Other recent cases include Dean Witter Reynolds, Inc., n/k/a Morgan Stanley DW, Inc., Mark Rodgers, and Paul Grande, Rels. No. 34-46578, Adm. Proc. No. 3-10905, (October 1, 2002) (imposing sanctions on a broker-dealer and branch manager for failing to properly supervise an employee who engaged in unsuitable and unauthorized trading); Vanderbilt Capital Advisors LLC, Rel. No. IA-2053, Adm. Proc. No. 3-10882, (September 3, 2002) (imposing sanctions on firm for failing to properly supervise a portfolio manager who manipulated the prices of bonds purchased for various clients' accounts in connection with an "adjusted trading" scheme); ND Money Management, Inc., Ranson Capital Corporation, and Monte L. Avery, IA-2027, IC-25523, Rels. No. 34-45743, Adm. Proc. No. 3-10757 (April 12, 2002) (imposing sanctions on two advisory firms for failing to institute procedures that would have prevented violations of their codes of ethics, and for failing to inform employees of their duties under the codes).

Supervision serves as a cornerstone of the SEC's own regulatory program and the Commission's increased emphasis on risk assessment and internal controls should only enhance the attention to be paid to this function. Registrants are therefore well-advised to examine both their compliance and supervisory structures for weaknesses -- before the regulators do.

Advertising/Marketing/Disclosure Cases
Statistically speaking, cases in the advertising, marketing and disclosure area represent the greatest number of enforcement actions brought by the SEC after outright fraud cases. The impact of false or misleading performance data and other marketing claims on the selection of investment advisers has not escaped the SEC, and they perennially grapple with advisers who misrepresent their performance and make otherwise unsupportable claims.

SEC officials have long decried advertising abuses in the industry, and in this arena, as in supervision, their deeds have matched their words. Enforcement cases over the past few years have focused on the following areas:

  • False or stale performance results
  • Overstated assets under management
  • Misleading use of charts and graphs, as well as misleading hypothetical performance
  • Failing to maintain adequate documentation supporting performance claims (whether AIMR-complaint or not)

There is no reason to believe these types of actions will lessen in the coming months. They are typically easy to prove and hard to defend -- a "prosecutor's dream" if you will -- and their close connection to the investing public make this area a "given" for enforcement attention.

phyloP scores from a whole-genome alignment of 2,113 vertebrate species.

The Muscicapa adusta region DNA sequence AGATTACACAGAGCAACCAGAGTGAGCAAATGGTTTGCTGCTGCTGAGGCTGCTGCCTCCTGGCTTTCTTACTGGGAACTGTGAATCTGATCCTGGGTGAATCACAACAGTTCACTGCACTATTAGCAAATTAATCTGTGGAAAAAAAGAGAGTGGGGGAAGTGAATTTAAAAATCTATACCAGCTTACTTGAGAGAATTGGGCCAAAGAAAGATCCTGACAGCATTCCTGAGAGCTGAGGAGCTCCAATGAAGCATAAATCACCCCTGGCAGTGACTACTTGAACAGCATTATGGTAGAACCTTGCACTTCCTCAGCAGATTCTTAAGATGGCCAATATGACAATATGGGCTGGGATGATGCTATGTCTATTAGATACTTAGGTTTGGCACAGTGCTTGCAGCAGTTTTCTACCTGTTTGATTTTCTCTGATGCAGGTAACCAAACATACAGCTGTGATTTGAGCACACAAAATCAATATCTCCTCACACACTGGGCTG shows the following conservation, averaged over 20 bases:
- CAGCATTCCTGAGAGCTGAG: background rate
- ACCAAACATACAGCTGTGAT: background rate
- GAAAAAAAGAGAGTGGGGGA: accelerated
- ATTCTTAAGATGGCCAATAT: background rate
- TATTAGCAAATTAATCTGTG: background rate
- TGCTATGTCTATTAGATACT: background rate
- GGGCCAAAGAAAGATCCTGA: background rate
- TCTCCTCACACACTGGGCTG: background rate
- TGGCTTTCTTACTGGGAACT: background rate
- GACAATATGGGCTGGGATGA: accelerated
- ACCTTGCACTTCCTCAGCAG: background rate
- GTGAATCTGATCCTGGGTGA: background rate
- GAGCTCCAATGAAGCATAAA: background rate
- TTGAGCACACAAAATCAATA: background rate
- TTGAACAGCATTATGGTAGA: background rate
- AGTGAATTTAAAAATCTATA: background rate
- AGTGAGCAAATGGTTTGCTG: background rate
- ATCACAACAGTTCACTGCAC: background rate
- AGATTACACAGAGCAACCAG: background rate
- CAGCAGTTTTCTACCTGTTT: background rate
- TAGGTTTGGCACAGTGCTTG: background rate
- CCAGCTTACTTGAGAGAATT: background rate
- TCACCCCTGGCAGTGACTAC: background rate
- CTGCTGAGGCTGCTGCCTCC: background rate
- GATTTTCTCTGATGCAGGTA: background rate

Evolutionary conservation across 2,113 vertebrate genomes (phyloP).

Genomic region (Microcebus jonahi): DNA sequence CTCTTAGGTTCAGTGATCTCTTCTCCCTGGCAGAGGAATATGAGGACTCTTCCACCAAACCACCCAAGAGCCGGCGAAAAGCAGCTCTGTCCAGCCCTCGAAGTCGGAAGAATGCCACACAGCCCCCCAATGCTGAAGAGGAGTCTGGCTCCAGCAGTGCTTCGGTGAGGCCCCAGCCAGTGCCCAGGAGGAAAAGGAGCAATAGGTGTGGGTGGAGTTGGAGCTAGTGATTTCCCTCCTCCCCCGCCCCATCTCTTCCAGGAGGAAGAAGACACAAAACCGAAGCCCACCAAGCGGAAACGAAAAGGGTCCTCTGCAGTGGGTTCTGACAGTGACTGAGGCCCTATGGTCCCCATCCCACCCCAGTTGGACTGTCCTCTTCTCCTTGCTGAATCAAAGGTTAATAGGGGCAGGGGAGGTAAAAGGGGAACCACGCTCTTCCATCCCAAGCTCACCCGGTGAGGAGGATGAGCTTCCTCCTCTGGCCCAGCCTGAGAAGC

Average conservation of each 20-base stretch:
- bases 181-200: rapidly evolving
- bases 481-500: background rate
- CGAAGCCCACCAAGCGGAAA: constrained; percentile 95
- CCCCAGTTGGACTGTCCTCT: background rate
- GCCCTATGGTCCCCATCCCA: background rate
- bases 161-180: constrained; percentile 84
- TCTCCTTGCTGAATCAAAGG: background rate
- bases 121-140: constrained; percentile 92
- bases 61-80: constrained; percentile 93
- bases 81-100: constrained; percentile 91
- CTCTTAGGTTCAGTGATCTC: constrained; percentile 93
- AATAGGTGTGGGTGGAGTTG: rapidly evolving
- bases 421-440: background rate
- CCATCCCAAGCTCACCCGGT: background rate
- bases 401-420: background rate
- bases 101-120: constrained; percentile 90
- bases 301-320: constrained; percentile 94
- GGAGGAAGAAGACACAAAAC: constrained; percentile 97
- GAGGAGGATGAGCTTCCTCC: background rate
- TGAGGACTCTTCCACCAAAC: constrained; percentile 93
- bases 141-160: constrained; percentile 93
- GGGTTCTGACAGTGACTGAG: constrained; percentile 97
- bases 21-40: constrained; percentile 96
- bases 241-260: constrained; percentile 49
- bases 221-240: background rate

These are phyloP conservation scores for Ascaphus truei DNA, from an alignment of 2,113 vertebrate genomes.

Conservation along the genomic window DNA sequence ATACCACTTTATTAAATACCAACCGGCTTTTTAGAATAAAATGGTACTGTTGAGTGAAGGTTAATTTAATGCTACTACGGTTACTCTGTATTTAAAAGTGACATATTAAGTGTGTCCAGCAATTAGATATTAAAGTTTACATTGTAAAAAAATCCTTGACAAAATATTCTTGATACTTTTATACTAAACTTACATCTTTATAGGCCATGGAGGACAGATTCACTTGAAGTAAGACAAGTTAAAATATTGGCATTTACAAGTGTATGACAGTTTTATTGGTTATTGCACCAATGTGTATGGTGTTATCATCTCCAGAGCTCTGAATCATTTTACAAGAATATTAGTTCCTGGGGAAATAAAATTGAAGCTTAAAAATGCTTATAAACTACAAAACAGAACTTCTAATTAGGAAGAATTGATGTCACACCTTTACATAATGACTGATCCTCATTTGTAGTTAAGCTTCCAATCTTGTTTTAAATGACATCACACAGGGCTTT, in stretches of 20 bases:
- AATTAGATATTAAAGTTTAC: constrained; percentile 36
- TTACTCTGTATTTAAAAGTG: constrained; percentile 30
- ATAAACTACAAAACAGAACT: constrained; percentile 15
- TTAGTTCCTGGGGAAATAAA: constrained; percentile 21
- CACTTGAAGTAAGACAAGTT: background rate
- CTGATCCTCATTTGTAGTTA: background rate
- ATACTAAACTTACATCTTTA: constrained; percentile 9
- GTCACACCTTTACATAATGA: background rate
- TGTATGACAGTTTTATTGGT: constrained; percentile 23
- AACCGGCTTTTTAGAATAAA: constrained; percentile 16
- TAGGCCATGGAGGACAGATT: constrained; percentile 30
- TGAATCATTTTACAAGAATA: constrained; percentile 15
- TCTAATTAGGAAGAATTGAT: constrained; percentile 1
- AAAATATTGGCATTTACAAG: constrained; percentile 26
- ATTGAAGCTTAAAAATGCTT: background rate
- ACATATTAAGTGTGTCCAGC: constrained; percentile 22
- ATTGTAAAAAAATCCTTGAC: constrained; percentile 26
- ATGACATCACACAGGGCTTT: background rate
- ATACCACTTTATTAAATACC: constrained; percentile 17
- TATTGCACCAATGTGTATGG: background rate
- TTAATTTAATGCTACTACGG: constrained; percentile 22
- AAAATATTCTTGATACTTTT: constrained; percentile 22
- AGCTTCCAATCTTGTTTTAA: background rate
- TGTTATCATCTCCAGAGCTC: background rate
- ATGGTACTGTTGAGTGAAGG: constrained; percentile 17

Recent cases in this area include Davis Selected Advisers NY, Inc., Rels. No. IA-2055, IC-25727, Adm. Proc. No. 3-10885, (September 4, 2002) (imposing sanctions for failing to disclose the impact of short-term IPO trading on fund performance); Market Timing Systems, Inc., Gregory Meadors and Mark Shinnick, IA-2002, Adm. Proc. No. 3-10652 (December 14, 2001) (imposing sanctions for allegedly false and misleading advertisements containing hypothetical performance results) (case pending); Merrimac Advisors Company and Fredric J. French, IA-2009, IC-25356, Adm. Proc. No. 3-10594 (January 4, 2002) (imposing sanctions by default on an advisory firm and its principal for failing to contest charges that respondents used false track records and failed to keep records that could verify marketing claims); Cambridge Equity Advisors, Inc. and Michael E. Goldston, IA-2001, Adm. Proc. No. 3-10651 (December 12, 2001) (imposing sanctions for disseminating inaccurate information and failed to inform clients that some of the reported performance numbers came from models and not actual company performance; FXC Investors Corp., Adm. Proc. No. 3-10625, Release No. IA-1991 (October 18, 2001) (sanctioning respondent for distributing inaccurate performance results to clients and misleading rankings to the publishers of investment guides).

Breach of Fiduciary Duty / Trade Allocation Cases
The duties of care and loyalty lie at the heart of the investment advisory relationship and were central to the passage of the Investment Advisers Act of 1940 and the Investment Company Act of 1940. After fraud and advertising abuses, fiduciary breaches constitute the next largest concentration of enforcement actions.

The ways in which advisers can breach their duties to clients are limitless, but most of the filed cases involve some form of conflict between the interests of the adviser and the client, or a departure from the accepted standard of care.

Most breach-of-fiduciary-duty claims fall into the following areas:

  • Inequitable trade allocation
  • Recommending unsuitable investments
  • Cherry picking of successful trades
  • Failing to obtain best execution
  • Concealing commissions or fees

Several recent cases involving breach-of-fiduciary-duty have been brought by the Commission. In Zion Capital Management LLC and Ricky A. Lang, Initial Decision Rel. No. 220, Adm. Proc. No. 3-10659 (January 29, 2003), an administrative law judge found that an adviser and its principal violated the antifraud and books-and-records provisions of the federal securities laws by, among other things, failing to disclose their practice of allocating more profitable trades to an entity in which the principal had a financial interest and more unprofitable trades to the firm's sole advisory client. The case is still pending.

In Schwendiman Partners, LLC, Gary Schwendiman, and Todd G. Schwendiman, Rels. No. 33-8111, 34-46184, IA-2043, Adm. Proc. No. 3-10829 (July 11, 2002), a firm and two individuals settled charges that they breached their fiduciary duties to clients by favoring their own interests over those of the clients, giving preferential treatment to certain clients, and making untrue and misleading statements to clients. Finally, in Renberg Capital Management, Inc., and Daniel H. Renberg, Rels. No. IA-2064, Adm. Proc. No. 3-10906, (October 1, 2002), an adviser and its sole owner settled charges that they violated their fiduciary duty to clients by failing to seek or obtain best execution on trades.